Update (04/08/18): The social network has tweeted some clarification regarding the change. Twitter will delay the scheduled June 19 depreciation date to another time, though it’s not clear as to when that will happen.

“As always, we’re committed to providing ample time to migrate,” tweeted the official Twitter Dev account. Twitter reminds users that it will provide 90 days notice before the depreciation date is scheduled to take place.


Original article (04/06/18): We realize that this isn’t the first headline you’ve read over the years that claims Twitter is going to kill off all third-party apps, but this time seems like it’s really going to happen.

According to the Twitter developer’s blog, the company will be removing access to the “streaming services” portion of its API starting on June 19, 2018. What that essentially means is that any app that features a Twitter feed as part of its primary function (like every single app on this list) will no longer be able to send push notifications or automatically refresh the feed.

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What’s the point of using a third-party Twitter app if you can’t get notified when someone tweets at you and have to refresh your feed manually?

Exactly. That’s precisely what Twitter is going for. If it can render the third-party apps as being practically useless, it will force people to use the official Twitter app instead.

This isn’t the first time Twitter has tried to limit the power of third-party apps, but it might be the most direct. In 2012, Twitter introduced a token system for its APIs. It’s kind of complicated but here’s a quick summary: the company introduced a rule that limits any third-party Twitter app to only 100,000 users. Once that limit is reached, the app can’t accept new users until some leave.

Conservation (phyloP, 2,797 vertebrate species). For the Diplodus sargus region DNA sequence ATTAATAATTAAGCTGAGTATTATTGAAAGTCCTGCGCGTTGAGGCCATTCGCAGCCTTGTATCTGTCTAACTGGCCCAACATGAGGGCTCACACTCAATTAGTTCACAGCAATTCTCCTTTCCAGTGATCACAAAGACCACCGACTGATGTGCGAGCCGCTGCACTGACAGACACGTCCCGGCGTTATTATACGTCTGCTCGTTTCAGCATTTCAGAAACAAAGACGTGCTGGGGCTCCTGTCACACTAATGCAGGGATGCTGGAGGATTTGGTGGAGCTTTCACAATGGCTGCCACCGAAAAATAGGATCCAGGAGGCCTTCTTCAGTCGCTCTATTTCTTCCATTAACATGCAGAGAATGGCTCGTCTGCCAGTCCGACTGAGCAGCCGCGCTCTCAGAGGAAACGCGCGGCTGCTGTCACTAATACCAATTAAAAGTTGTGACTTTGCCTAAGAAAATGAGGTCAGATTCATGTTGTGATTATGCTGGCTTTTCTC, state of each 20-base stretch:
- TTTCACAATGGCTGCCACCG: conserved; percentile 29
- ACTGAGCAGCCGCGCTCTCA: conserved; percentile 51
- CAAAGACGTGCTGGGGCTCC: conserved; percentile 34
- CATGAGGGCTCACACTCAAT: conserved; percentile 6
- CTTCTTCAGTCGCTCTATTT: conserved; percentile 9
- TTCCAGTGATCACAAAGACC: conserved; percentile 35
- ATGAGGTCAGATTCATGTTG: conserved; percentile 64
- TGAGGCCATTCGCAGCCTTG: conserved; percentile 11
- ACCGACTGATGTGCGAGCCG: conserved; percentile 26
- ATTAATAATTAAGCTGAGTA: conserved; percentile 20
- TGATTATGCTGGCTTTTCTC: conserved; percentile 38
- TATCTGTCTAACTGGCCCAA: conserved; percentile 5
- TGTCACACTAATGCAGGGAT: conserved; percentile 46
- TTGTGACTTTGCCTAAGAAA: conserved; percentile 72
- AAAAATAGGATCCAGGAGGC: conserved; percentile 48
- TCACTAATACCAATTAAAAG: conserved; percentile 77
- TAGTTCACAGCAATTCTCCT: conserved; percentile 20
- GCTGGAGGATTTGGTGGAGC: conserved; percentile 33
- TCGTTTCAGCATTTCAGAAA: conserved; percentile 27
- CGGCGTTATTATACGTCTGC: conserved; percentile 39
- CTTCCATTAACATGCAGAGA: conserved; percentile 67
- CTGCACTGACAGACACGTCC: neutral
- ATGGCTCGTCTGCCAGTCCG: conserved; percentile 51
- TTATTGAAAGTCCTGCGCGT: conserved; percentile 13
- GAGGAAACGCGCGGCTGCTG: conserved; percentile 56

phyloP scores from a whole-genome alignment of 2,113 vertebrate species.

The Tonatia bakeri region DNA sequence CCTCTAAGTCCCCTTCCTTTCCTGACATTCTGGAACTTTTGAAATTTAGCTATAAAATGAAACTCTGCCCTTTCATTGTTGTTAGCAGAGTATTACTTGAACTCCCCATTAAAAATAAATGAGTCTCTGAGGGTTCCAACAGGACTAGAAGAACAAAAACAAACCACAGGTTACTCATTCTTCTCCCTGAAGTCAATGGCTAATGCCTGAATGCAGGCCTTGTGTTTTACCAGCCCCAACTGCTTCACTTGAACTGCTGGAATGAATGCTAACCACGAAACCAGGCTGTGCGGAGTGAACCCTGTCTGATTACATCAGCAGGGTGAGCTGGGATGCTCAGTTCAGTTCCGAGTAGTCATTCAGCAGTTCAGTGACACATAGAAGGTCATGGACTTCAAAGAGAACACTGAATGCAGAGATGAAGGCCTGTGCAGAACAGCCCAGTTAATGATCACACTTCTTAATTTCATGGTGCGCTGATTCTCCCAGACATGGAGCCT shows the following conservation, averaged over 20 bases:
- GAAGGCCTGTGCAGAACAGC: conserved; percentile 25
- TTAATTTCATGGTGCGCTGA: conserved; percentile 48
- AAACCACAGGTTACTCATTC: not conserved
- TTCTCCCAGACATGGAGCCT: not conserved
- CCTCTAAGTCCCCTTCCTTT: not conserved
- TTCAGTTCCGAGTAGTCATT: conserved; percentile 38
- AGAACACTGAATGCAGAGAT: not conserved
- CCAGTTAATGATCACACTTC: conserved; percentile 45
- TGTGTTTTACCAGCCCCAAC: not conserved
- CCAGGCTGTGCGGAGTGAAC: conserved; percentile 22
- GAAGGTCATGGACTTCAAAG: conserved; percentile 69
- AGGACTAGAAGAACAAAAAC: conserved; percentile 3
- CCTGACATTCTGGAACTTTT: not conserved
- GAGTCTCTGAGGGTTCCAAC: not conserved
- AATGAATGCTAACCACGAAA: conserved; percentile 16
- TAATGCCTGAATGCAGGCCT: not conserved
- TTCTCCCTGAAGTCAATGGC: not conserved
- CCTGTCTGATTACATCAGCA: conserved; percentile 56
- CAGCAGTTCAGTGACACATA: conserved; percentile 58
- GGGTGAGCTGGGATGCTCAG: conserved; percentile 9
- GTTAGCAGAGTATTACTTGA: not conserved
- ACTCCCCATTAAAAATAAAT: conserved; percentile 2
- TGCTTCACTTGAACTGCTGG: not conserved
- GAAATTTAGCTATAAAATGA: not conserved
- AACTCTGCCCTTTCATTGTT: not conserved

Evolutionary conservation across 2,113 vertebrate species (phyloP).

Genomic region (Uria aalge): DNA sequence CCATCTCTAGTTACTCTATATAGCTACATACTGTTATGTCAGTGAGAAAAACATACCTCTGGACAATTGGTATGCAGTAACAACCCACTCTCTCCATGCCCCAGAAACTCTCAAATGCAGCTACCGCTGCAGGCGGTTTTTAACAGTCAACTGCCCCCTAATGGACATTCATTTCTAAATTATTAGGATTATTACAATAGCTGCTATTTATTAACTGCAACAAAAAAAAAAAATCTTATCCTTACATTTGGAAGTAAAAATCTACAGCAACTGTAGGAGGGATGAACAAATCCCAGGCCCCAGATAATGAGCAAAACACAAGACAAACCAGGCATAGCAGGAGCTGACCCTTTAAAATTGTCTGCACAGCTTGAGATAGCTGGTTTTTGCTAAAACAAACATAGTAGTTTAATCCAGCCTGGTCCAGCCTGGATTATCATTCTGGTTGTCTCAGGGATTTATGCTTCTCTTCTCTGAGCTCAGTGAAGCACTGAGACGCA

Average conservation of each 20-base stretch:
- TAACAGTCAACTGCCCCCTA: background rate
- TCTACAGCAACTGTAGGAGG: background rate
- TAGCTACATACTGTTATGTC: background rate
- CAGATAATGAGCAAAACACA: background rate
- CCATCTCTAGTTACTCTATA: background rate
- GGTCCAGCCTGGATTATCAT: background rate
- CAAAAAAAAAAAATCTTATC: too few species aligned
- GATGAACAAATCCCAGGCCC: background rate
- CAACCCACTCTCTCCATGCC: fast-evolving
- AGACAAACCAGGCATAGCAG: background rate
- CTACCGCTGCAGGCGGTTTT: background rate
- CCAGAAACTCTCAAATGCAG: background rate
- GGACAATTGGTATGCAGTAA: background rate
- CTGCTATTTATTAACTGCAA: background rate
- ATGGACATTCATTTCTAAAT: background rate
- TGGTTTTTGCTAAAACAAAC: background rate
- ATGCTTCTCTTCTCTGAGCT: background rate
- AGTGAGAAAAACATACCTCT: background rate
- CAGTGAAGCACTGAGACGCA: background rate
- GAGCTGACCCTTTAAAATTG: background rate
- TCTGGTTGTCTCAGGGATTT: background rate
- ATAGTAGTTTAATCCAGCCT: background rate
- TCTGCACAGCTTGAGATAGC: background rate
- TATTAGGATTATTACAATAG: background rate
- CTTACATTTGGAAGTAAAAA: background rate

Twitter is resorting to some dirty tactics to keep third-party apps out of the game.

That’s why there are so many different third-party Twitter apps; once one fills up its token quota, it gets removed from the Google Play Store, and a new one pops up in its place. Just recently, the popular app Flamingo dropped off the Google Play Store when it hit its token quota.

The token quota is still controversial to this day, but this new move to completely eliminate access to the streaming services API is a full-on assault. If it indeed comes to pass on June 19, it will mean certain death for any and all third-party Twitter apps.

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To be fair, the official Twitter app has come a long way since its early nigh-on unusable days. But the fact that the company would stoop so low as to forbid competition is not only horrible for PR but is a distinct example of a company that is failing and has to resort to dirty tactics to keep up (see: BlackBerry).

If you rely on a third-party Twitter app and want to voice your frustration over this upcoming change in policy, head to this site that was put together by a bunch of third-party apps. Hopefully, if you yell loud enough, Twitter will reverse its plans.

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